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expert reaction to study looking at dietary fat and lifespan in nematode worms

Researchers investigate whether dietary mono-unsaturated fatty acids can extend lifespan in nematode worms in a new study published in Nature.


Ms Catherine Collins, Registered Dietitian, and Spokesperson for the British Dietetic Association, said:

“At first glance there’s little similarity between the small roundworm C. elegans and us humans, but at cellular level around 35% of their genetic makeup is closely related to ours.  Whether human or roundworm, genetic profile is an important influence in health and risk of disease and premature death.  How savvy our genes are at tweaking the way we respond to diet or environment changes can keep us in robust health, or lead to ill-health which ultimately ends our life.

“In this study, researchers evaluated the effect of dietary fats on one particular chromatin gene known to lengthen roundworm lifespan.  They were particularly interested in how different fats in their diet affected metabolism and lifespan.

“They found that being a pudgy roundworm with intestinal fat stores rich in monounsaturated fats (MUFA) from oleic acid rather than polyunsaturates or saturates increased worm lifespan by a couple of days – not insignificant if your lifespan is only a fortnight.

“They concluded that genetic differences and type of fat in the roundworm diet appears to be associated with longevity, and that the reason roundworms lived longer with MUFA might relate to less oxidative stress, or alteration in signalling pathways at cell level that improved their longevity.

“From other research, a Mediterranean-style diet, richer in MUFA (from olive or rapeseed oils) and other unsaturated oils at the expense of saturated fats, appears protective of heart disease and cancer in humans – even in overweight (but not obese) subjects.  We also know that adopting a more healthful diet can moderate disease severity, too.  In humans, dietary fat has many roles, including moderating how our cells communicate with each other and as a carrier for vitamins and phytochemicals such as lycopene, known to have a positive effect on health.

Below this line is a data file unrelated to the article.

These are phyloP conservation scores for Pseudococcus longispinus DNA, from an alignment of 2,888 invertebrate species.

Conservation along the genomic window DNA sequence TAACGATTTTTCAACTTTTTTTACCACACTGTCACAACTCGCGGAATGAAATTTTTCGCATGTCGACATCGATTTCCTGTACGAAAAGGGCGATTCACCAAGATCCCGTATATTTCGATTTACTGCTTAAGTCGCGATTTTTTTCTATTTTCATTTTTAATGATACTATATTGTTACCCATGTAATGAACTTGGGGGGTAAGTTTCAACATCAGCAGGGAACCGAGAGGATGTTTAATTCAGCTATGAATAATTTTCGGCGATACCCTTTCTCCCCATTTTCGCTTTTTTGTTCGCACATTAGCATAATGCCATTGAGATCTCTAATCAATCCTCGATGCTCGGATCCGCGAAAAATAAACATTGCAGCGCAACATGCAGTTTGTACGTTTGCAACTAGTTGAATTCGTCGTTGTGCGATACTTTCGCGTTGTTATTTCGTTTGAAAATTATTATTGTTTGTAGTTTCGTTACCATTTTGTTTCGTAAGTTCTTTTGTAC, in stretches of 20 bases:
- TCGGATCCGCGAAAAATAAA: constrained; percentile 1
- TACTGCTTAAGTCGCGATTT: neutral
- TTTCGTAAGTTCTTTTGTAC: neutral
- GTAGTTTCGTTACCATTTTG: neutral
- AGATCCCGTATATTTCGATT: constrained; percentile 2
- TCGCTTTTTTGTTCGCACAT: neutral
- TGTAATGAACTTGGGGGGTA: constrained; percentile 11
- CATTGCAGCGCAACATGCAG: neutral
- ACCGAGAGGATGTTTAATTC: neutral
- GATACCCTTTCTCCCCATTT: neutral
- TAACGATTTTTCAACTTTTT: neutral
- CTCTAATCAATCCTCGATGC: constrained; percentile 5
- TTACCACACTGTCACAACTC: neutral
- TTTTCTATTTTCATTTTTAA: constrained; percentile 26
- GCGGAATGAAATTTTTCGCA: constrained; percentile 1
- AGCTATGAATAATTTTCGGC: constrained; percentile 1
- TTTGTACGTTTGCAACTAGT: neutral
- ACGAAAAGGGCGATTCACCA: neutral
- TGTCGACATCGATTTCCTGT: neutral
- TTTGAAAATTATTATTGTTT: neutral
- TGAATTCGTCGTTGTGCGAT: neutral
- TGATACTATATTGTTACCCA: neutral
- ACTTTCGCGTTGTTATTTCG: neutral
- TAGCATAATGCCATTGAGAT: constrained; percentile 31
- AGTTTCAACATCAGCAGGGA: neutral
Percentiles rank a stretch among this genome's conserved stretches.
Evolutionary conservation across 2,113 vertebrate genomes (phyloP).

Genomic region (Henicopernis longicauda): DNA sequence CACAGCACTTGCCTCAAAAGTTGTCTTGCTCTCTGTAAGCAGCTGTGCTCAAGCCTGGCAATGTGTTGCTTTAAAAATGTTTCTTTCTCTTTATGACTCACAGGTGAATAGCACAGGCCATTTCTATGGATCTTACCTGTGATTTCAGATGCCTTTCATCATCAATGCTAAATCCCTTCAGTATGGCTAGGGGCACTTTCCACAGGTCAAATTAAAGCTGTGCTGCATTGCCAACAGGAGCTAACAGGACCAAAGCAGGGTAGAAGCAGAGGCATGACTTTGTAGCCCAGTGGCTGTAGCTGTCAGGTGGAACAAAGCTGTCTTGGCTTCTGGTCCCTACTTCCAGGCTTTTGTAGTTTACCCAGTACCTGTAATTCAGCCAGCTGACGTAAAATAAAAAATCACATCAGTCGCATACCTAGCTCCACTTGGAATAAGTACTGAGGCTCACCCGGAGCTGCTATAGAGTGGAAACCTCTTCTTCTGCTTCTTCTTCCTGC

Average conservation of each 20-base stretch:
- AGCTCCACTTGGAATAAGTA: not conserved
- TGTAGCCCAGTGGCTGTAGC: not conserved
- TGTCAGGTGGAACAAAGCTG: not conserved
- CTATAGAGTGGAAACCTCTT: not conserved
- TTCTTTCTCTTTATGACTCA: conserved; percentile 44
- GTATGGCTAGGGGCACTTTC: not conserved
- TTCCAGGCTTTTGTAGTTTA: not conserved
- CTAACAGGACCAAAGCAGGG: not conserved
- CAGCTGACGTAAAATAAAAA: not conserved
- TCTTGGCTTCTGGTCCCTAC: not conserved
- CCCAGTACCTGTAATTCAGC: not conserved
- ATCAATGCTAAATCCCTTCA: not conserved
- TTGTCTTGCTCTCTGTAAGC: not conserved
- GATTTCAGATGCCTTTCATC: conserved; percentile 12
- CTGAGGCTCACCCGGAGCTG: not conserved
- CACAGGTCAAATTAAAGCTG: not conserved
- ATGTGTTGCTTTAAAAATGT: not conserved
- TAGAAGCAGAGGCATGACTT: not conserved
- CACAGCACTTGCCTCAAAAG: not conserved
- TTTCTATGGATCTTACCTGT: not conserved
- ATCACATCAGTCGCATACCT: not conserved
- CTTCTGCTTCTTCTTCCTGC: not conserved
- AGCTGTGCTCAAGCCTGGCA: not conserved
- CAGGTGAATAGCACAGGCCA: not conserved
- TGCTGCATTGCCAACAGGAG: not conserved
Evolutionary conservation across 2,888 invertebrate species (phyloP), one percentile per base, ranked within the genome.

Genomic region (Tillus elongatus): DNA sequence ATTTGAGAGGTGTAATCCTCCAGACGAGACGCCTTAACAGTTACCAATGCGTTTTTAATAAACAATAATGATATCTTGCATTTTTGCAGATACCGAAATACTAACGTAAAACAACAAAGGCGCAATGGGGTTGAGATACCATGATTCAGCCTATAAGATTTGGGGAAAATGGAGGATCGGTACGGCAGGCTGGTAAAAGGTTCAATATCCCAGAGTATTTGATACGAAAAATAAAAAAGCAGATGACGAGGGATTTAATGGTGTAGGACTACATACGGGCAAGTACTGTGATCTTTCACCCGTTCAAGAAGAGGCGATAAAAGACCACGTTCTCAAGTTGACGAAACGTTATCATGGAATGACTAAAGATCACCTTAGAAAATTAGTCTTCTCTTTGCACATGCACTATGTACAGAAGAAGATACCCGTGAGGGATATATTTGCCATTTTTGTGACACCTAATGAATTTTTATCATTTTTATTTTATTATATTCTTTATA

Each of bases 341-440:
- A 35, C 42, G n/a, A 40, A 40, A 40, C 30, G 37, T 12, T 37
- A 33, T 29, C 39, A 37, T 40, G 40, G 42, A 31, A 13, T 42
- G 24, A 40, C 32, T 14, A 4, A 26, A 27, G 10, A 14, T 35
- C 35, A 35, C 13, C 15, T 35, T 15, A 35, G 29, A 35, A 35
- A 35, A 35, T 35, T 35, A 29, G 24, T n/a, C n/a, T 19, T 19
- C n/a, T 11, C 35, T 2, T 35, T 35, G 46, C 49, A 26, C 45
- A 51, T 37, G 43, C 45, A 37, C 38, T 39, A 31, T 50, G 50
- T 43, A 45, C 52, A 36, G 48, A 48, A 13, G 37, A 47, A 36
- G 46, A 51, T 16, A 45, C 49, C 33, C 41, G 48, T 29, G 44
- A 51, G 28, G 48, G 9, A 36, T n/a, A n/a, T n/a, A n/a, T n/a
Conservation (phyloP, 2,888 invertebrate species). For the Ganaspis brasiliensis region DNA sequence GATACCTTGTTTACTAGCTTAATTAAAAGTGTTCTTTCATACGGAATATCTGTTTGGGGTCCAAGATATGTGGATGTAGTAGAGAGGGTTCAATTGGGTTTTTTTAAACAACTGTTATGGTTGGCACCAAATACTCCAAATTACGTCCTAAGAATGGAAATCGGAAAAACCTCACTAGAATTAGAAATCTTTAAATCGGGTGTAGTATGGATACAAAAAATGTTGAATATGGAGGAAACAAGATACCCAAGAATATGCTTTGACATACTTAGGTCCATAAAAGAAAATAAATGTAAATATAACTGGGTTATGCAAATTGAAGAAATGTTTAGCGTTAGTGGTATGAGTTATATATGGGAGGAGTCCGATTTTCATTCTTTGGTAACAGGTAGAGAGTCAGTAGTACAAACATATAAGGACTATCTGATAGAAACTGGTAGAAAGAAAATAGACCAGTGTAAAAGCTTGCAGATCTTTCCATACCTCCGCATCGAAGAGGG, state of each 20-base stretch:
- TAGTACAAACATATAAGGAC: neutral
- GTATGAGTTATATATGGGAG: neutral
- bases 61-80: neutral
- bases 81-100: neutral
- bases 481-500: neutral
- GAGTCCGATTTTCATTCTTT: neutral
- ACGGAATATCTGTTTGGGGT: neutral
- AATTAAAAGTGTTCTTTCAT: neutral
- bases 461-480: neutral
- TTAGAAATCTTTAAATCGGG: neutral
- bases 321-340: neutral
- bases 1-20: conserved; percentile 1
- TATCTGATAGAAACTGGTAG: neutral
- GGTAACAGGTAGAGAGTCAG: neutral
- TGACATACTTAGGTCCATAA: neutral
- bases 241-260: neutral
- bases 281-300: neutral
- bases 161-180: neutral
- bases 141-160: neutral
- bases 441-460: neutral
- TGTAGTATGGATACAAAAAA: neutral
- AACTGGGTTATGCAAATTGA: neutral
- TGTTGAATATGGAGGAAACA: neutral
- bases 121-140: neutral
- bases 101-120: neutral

“Taking this research on roundworms together with other previous research in people, it suggests that whether human or roundworm, unsaturated fats can have a positive effect on health.  From research in human populations, we know that the Mediterranean style diet, rich in unsaturated fats from nuts, olives and olive oils, and rich in fruits and vegetables, is the ‘nutritional blueprint’ for a healthy diet.”


* ‘Mono-unsaturated fatty acids link H3K4me3 modifiers to C. elegans lifespan’ by Shuo Han et al. published in Nature Wednesday 5 April 2017.

Declared interests

Ms Catherine Collins: “No conflicts of interest.”

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